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Chicago's Mia Joy Tops Bandcamp Charts with Release of Debut Record 'Spirit Tamer'

Mia Joy has had music in her bones her entire life. Raised in a spiritual home to Musician and Poet parents, Mia Rocha has been singing since she was a baby (“My mom said I used to sing myself to sleep. I would fall asleep listening to my CD player” she recalls) and joined the Chicago Children’s Choir at a young age. Mia Joy’s brand of ethereal pop is equally indebted to 90s R&B Icons such as Sade and Selena as to the ethereal ambient compositions of Grouper. “I bought my loop pedal because it's the same loop pedal that Liz Harris of Grouper had. I just spent my college check on it.” Spirit Tamer, Mia Joy’s debut record out on Fire Talk on May 7th 2021, draws influences from both: emotive synth pop (“Haha”, “See Us”) and yearning meditative interludes that trace the peripheral edges between tracks. The album title comes from a poem Joy wrote long ago (“writing was my first love”), and the melding of her creative upbringing interweaves a sonic history that unfolds as Joy herself attempts to piece together the fractured pieces that shape growing up and growing into your own skin.

The artwork for lead single “Haha” prominently features a sword, and Joy explains that "the sword and my body is just a shield of protection. Spirit Tamer and the sword are a whole metaphor for protecting yourself and shielding yourself from outside forces.” Intricate layers form an atmospheric spell around Joy’s music, in juxtaposition to her insistent willingness to be vulnerable strikingly shining through each track, revealing through repeated listens. An audiophile in the purest sense of the word, Mia Rocha’s depth of knowledge and appreciation for the art form is palpable in her orchestrations, delicately placing intriguing sonic flourishes throughout her debut. Rocha sings about a burgeoning relationship on “See Us”, with it’s gauzy chimes intro and entrancing guitar strums bringing to the surface those initial sentiments of hope. “I could see a promising future with plenty of opportunities” she remarks, “filled with optimism of love and expansion that we could better our lives”. “See Us” effortlessly flows into “Saturn”, the song that Rocha believes is the first she ever wrote, which most succinctly combines her more ambient influences with it’s overlaid choral vocals and immaculately placed synths. The song is an important one to Rocha who says “I am a practicing astrologer and It is written in the voice of Saturn, the planet of restriction, isolation, responsibility, hard lessons. It mockingly asks me how it has affected my life, makes me question faith in humanity and inner loneliness. All running themes of the album.” But there’s also a sense of playfulness within Rocha’s songwriting. On “Freak”, one of the most straightforward songs on Spirit Tamer, Rocha cheekily pays homage to Korn (I’m not a freak on a leash / cause you burn me to set me free) while redefining the sentiment with her breakup-cum-empowerment ode, saying “I loved the imagery of that phrase, a freak on a leash as in feeling tied in a relationship you know is toxic but feeling bound to them - thus making you crazy or a “freak”. Once off the leash, the pain that was holding onto you, you can finally find your own way. I wanted to end it with a sense of reclaiming identity and independence and breaking free from the symbolic leash.”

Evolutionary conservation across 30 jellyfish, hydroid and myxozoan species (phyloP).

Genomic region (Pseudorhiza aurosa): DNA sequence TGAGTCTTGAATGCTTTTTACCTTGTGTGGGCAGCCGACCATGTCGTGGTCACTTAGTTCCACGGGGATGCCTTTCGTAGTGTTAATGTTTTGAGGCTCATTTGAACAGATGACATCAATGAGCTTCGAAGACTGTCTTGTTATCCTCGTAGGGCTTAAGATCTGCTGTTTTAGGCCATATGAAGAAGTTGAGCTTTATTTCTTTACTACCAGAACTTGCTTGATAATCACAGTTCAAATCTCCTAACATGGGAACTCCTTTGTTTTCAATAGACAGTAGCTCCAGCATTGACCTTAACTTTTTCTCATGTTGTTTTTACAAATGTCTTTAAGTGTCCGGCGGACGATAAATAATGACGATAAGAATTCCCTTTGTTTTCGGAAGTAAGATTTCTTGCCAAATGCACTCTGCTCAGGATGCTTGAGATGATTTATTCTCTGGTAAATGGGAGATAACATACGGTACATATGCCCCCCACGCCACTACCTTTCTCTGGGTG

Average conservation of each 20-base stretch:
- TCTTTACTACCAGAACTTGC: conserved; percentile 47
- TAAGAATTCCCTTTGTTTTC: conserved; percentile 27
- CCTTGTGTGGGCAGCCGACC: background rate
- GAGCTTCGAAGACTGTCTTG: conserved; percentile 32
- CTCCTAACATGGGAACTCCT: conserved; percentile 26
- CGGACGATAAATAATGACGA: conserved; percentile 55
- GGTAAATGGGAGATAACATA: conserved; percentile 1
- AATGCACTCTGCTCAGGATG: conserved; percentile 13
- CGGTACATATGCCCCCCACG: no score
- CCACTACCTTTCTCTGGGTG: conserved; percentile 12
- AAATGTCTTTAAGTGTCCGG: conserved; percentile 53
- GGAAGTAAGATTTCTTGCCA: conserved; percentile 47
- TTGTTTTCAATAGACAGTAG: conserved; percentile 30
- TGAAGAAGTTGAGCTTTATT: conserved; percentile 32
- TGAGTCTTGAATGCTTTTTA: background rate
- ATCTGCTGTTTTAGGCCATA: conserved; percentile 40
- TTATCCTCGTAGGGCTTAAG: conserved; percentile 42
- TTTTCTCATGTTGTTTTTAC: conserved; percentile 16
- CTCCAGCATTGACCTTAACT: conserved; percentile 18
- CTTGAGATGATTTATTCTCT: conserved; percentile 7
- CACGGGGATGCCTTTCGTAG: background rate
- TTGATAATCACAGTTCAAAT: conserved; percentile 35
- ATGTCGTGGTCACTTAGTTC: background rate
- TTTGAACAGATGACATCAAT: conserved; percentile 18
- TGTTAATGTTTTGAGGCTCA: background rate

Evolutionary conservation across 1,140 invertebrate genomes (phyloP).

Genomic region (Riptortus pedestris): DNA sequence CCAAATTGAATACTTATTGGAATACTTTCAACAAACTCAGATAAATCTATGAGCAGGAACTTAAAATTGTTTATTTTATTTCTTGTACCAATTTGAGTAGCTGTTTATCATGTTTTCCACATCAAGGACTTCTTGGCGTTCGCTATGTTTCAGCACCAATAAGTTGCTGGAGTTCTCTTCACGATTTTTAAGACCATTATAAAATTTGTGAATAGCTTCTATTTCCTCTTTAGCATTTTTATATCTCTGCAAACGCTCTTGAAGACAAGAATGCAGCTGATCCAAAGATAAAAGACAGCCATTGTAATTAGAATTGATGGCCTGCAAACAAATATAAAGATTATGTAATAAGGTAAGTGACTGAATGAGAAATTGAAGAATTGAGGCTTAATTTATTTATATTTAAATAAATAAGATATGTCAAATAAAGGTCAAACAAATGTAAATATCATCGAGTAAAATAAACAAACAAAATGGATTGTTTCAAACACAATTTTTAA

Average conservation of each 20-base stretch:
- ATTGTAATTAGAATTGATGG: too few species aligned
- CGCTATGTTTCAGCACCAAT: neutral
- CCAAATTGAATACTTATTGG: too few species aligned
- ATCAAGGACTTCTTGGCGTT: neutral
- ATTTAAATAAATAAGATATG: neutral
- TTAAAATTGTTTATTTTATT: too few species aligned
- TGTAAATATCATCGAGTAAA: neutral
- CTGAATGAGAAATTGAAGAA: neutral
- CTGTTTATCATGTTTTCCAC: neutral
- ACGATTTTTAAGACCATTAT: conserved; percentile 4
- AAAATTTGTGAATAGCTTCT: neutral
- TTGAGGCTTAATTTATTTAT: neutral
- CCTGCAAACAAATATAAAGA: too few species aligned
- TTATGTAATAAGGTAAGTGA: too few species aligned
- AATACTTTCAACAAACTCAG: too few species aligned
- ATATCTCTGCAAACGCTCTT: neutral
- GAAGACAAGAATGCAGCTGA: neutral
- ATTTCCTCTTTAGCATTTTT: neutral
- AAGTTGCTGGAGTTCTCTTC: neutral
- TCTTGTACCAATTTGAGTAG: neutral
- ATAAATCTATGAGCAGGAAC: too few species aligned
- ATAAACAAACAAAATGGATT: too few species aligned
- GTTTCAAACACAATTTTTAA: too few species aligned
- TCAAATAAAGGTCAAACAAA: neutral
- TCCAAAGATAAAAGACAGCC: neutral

Keeping in line with Rocha’s lifelong practice of astrology (her first EP was the aptly titled ‘Gemini Moon’), the instinctual tread of devotional harmonies and melancholic undertones transcribe the tender feeling that comes with trusting in your own intuition. There’s a deliberate juxtaposition in light and dark, and throughout the waxing and waning textures that shift like the phases of the moon, there is a clarion call for strength, and reckoning, throughout the passage of time. For the first time, Joy is inviting you inside her own universe, a call with intent that carries its own weight. “I wanted this album to be like a friend you’re going to in a hard time” Rocha says. Spirit Tamer is about the relationship we have with ourselves. The album is steeped in Rocha’s lived experience of mental health struggles, but instead of focusing on that struggle these songs signify strength, a strength forged in finding ones means to survive. The last track on Spirit Tamer is a cover of Arthur Russell’s “Our Last Night Together”, a bare-bones, piano-led hymn that’s a fitting soundtrack to the end of a long evening, and the journey yet to come. It’s music that holds a candle to whatever needs to heal, twelve tracks that are most precious in their intimacy, the sound of the light coming in.

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